"We know that these cats are squeezed. And one of the things that we'd like to learn is, what is the risk of these populations becoming increasingly isolated, making them no longer viable?" McDonald says.
And that's not all that's threatening these cats: There are rodenticides, errant motorists, and livestock owners wielding permits that allow them to kill pumas considered a threat.
"People's attitudes about lions run the gamut," says Marc Kenyon, senior environmental scientist with the California Department of Fish and Wildlife, who has studied mountain lions for more than a decade. "What it really comes down to is talking with people, helping them understand what pressures you're facing, what pressures lions are facing."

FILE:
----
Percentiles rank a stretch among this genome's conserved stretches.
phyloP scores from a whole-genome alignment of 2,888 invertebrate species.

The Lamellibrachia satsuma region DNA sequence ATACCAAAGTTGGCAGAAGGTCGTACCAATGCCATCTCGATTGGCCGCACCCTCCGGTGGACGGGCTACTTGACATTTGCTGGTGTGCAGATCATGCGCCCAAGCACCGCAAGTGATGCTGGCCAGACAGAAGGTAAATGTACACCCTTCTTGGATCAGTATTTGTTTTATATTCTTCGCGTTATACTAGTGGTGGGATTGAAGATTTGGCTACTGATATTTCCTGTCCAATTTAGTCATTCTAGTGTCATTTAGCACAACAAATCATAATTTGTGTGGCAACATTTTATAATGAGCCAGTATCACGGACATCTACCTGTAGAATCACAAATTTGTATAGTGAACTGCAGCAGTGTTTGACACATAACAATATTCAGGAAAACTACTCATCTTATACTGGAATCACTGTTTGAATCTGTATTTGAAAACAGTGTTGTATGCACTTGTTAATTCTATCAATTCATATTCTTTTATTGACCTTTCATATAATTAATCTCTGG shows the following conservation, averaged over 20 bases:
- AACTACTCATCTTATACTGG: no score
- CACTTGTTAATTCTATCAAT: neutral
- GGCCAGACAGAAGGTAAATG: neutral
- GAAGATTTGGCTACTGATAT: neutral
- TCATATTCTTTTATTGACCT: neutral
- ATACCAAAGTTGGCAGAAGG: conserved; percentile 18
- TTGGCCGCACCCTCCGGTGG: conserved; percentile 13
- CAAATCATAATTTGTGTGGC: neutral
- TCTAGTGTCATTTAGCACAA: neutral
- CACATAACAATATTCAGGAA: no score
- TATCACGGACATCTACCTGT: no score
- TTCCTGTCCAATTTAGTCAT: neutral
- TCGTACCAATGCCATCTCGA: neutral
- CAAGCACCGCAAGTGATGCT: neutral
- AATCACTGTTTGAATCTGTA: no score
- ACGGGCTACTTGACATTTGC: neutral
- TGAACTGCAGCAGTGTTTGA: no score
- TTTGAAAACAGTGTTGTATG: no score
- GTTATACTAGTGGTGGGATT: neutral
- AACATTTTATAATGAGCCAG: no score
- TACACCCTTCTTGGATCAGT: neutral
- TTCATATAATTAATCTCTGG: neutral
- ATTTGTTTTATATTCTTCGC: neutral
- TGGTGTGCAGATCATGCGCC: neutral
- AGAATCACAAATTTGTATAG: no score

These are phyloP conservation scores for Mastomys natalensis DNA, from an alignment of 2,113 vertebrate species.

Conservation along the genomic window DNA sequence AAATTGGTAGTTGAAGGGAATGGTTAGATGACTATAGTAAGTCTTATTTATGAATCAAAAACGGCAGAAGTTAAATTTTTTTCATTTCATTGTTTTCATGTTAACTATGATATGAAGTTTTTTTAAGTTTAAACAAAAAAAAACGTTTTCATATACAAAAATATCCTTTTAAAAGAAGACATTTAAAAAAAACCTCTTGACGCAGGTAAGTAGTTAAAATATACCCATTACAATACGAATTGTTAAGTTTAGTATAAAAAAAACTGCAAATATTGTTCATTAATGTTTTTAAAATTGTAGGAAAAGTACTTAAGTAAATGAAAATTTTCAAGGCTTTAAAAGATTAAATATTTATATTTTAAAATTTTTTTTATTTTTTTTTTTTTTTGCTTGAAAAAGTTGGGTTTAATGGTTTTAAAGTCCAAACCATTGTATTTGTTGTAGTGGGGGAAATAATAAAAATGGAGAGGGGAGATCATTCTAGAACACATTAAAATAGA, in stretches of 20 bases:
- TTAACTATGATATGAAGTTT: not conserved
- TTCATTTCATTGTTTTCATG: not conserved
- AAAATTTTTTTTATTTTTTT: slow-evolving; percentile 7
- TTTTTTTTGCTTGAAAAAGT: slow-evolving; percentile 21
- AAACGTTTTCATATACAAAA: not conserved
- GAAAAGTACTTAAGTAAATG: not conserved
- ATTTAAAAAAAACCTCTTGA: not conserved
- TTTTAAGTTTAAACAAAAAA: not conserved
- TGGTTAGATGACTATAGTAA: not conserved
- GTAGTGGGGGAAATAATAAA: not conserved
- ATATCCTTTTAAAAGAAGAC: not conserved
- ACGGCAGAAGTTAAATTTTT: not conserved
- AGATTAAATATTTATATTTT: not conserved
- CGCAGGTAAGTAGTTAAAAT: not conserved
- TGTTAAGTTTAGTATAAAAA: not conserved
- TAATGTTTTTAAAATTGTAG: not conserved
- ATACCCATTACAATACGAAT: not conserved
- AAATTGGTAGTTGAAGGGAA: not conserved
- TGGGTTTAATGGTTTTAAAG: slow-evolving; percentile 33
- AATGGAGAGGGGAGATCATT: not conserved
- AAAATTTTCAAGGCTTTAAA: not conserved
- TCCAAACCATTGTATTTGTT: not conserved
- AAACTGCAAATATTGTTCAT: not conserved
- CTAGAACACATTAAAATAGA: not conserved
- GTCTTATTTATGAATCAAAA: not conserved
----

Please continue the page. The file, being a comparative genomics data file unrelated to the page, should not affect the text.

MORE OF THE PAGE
The Bay Area Puma Project has been working in the East Bay for just a few years. They're using a network of trail cams and tracking collars to study how local lions use the landscape—data that could help inform decisions about conserving land that mountain lions will actually use. Farther south, the Santa Cruz Puma Project is doing similar work with pumas living in the Santa Cruz Mountains. The project employs high-tech tracking collars that give researchers information about not only where the cats are, but also what they're doing.
Scientists are trying to map out how pumas in these populations are related to one another, and whether they're at risk for harmful inbreeding effects. To do this, researchers collect biological samples in the field and send them to the Veterinary Genetics Laboratory at the University of California, Davis for genetic sequencing.